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How do I get my 14 year old daughter to stop smoking?She denies it,but the evidence is there.I've tried grounding her to her room,taking away priviledges,but nothing seems to be working.

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bloomfieldlady

Asked by bloomfieldlady at 10:04 AM on Jun. 2, 2009 in Teens (13-17)

Level 1 (0 Credits)
Answers (8)
  • Talk to her and ask her questions..does she know how easily she can get addicted and how difficult it is to stop. Discuss the proven direct correlation between smoking and cancer and then discuss what cancer is and how hard it is to stop. My aunt died of lung cancer that had spread everywhere and I will tell you that the way she died was the most horrific thing to witness. She had a 5 year old daughter at the time and it was heartbreaking. NOT WORTH IT!
    dflygirl7

    Answer by dflygirl7 at 10:08 AM on Jun. 2, 2009

  • find out where she's getting them. And threaten to turn them in for buying minors cancer sticks. It's illegal.
    pagirl71

    Answer by pagirl71 at 10:11 AM on Jun. 2, 2009

  • Do you smoke? Im wondering where she is getting them. don't back down and keep punishing her when you find evidence...make take a long time if she ever gives it up but you cna make it very difficult for her to do with lots of concequences.
    ria7

    Answer by ria7 at 10:12 AM on Jun. 2, 2009

  • -see if there is a way you can volunteer at a local hospital that cares for cancer patience! Get her to have some 1 on 1 time with a few that have tubes down their throat....
    -if a hospital is not near -- go online & find some youtube videos about it & email them to her..
    -if you catch her again. Go old school & make her smoke a whole pack at once...

    Its hard to say because I started smoking really young, like 10.. i just was able to quit when i found out i was pregnant with dd (shes 2 now)...
    Good Luck.
    MommaTasha1003

    Answer by MommaTasha1003 at 10:13 AM on Jun. 2, 2009

  • tell her all of the health complications that come with smoking. don't let her use the phone or hang out with her friends because that is probably the problem. She more than likely has friends that smoke and to fit in she is doing the same. Don't take away all of her friends just weed out the bad ones. Let the good friends come to the house, but as punishment your daughter should only see her friends at your home. If she doesn't like that then too bad, she lost trust and respect and it must be earned back.
    2wndrfl_btrflys

    Answer by 2wndrfl_btrflys at 10:13 AM on Jun. 2, 2009

  • If she's smoking, she's addicted & punishments like grounding just aren't going to work.

    Turning in the person who's giving them to her isn't a bad idea --- IF that person is over 18 & you can prove it. Most likely, though, she's getting them from other kids at school, which won't do you much good.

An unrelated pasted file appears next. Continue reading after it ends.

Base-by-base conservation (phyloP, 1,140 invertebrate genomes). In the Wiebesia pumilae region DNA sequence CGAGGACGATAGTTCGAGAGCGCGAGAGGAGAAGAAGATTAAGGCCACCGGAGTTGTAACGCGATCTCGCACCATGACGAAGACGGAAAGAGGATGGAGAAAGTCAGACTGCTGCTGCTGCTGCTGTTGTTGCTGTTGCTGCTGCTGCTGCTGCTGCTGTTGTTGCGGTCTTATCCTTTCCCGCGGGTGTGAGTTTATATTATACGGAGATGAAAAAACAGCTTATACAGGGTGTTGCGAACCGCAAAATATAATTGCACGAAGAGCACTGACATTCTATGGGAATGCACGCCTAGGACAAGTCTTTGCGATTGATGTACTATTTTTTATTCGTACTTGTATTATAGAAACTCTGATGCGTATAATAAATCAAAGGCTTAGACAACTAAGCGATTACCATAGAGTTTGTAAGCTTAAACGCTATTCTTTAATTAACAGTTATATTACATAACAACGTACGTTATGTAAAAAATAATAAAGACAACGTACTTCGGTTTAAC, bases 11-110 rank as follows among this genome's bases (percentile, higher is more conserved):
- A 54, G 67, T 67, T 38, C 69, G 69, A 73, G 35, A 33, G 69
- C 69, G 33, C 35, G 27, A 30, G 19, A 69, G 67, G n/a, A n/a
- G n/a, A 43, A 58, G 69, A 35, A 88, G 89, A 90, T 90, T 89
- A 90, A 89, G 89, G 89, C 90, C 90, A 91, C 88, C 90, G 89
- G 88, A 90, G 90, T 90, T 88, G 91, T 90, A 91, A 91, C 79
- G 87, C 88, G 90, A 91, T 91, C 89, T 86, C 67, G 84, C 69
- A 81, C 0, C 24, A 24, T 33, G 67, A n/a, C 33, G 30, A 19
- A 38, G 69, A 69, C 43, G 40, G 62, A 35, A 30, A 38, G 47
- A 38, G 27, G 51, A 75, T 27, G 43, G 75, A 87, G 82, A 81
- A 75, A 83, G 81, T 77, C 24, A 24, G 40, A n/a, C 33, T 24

It might not be a popular idea, but I'd raid her room & belongings on a daily basis. Yes, kids that age need a certain amount of privacy but that privacy has to be EARNED... and she's not doing that.

    I'd also call the school & tell them you want her lockers checked on a regular basis & that you support whatever punishment they want to dish out for having tobacco products on school grounds.

    And, like what's already been suggested, she needs some personal time with cancer patients & the families of those who've lost someone to cancer.
    Laura1229

    Answer by Laura1229 at 10:46 AM on Jun. 2, 2009

  • I'd have her consult a doctor if you can, or an clinique/program that helps smokers stop. Hopefully, a dr. can convince her to stop, they can take blood tests to measure her nicotine level and propose some aids to help her stop as well as monitor her. I agree with PP who says she's probably addicted now, and yes, you won't be control her supplier - if she wants them, she'll find a way.

    I don't want to say that 'smoking isn't a big deal', but I'd think how much of a battle you would want to make in raiding her room and stealing her privacy. If she is very rebellious, you might just start the beginning of a long war. It's an option, but it may have other undesireable consequences.
    PhillyinFrance

    Answer by PhillyinFrance at 12:28 PM on Jun. 2, 2009

  • I was smoking at 15 and quit when I was pregnant at 19/20. Started back up and havent been able to stop. At that age they aren't going to listen to health risk lectures. They feel invincible. No money, NOTHING. Have her call up the quit smoking hotline directly in front of you. Tell her you have X amount of days to smoke and after that NOTHING. Check her daily for her patch or if she's been using the gum. If its at school (we had a smokers corner that no one could do anything about) tell the Principal that if she comes to school smelling like smoke, she gets some sort of reprimand.
    CoolMommy86

    Answer by CoolMommy86 at 10:07 PM on Jun. 4, 2009

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